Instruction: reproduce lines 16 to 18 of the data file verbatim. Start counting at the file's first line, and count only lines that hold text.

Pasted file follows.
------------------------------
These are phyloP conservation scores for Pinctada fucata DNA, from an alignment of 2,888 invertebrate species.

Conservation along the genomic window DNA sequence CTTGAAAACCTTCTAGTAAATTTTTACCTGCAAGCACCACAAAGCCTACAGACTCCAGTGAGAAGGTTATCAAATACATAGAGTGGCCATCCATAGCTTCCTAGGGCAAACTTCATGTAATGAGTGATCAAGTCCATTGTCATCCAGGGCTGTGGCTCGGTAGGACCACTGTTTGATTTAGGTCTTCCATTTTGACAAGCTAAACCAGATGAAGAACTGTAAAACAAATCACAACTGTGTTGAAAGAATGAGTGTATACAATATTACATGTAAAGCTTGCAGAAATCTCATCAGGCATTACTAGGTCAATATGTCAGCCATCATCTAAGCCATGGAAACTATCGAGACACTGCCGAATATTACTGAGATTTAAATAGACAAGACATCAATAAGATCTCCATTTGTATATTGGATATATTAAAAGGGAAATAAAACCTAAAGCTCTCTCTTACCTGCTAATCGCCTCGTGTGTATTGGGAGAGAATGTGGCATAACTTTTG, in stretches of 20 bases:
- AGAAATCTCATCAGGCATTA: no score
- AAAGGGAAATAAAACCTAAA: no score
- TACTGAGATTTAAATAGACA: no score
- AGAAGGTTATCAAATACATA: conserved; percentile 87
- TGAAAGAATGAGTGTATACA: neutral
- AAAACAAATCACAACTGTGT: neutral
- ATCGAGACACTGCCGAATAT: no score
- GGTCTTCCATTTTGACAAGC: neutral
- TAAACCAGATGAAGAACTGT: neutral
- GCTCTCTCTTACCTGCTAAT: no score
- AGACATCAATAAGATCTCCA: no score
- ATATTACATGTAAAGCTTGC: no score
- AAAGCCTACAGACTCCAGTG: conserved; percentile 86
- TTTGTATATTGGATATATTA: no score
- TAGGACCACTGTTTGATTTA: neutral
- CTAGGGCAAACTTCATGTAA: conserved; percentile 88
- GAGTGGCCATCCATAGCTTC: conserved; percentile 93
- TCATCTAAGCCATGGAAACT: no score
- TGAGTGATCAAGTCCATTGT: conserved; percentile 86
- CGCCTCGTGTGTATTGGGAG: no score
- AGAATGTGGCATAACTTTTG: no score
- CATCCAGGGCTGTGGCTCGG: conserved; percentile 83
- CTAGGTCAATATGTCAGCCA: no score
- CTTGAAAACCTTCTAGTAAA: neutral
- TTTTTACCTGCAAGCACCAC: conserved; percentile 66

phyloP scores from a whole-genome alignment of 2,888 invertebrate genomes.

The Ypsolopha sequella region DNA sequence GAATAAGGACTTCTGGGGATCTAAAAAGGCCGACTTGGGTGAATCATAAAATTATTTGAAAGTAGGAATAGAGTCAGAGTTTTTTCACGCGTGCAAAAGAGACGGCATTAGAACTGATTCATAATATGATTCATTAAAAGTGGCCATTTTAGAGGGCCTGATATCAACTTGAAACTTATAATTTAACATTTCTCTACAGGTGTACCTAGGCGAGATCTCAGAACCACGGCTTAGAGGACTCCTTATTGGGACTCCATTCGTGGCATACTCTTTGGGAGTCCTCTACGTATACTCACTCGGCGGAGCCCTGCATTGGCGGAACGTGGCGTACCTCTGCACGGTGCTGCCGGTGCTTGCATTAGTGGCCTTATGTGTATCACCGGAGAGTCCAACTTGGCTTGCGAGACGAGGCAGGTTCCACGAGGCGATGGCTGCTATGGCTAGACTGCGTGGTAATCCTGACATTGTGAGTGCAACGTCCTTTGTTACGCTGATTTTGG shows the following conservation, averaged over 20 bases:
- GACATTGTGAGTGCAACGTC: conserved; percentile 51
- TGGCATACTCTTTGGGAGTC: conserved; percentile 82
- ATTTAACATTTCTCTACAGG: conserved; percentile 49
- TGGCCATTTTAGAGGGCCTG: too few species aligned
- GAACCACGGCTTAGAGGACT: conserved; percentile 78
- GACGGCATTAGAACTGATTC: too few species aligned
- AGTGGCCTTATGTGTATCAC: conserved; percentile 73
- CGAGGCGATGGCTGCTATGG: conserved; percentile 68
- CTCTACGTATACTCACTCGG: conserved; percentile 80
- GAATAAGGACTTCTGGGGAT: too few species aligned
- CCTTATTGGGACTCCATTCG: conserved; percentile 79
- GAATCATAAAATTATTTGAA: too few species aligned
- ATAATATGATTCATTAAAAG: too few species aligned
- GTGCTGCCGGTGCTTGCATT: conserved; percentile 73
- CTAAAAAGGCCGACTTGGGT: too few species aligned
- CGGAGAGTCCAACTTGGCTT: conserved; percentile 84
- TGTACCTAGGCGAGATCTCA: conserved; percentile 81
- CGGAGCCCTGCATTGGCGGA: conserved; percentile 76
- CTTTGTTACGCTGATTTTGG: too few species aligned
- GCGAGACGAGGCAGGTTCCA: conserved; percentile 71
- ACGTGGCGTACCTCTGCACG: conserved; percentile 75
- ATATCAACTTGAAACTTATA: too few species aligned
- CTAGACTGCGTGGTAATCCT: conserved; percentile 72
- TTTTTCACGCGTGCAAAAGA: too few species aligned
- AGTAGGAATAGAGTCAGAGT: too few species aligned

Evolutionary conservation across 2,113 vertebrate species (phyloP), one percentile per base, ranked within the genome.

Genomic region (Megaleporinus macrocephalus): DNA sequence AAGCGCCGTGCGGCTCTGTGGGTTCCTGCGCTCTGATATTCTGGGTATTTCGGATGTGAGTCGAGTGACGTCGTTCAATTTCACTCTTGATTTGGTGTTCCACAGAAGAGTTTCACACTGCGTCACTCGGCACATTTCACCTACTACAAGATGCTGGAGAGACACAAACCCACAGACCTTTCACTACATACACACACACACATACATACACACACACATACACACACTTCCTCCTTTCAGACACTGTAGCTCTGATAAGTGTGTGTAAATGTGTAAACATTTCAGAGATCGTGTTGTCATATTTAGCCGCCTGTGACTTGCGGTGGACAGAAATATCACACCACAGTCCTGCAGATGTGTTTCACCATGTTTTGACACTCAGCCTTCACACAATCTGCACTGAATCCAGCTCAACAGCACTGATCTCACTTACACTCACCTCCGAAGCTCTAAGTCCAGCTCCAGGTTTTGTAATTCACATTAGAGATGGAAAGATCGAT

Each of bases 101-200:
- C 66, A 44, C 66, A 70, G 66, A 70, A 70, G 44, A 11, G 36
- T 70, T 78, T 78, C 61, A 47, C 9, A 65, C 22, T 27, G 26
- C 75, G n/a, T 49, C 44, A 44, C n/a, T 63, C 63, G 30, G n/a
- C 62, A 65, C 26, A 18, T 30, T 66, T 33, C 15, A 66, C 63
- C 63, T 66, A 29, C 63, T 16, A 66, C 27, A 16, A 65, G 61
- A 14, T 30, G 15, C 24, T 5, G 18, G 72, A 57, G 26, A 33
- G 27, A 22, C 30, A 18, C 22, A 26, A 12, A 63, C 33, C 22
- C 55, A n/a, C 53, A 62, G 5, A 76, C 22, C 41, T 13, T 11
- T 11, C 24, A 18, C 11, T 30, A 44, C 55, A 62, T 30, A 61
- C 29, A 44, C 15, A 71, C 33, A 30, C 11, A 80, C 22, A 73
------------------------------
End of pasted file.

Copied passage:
- TTTGTATATTGGATATATTA: no score
- TAGGACCACTGTTTGATTTA: neutral
- CTAGGGCAAACTTCATGTAA: conserved; percentile 88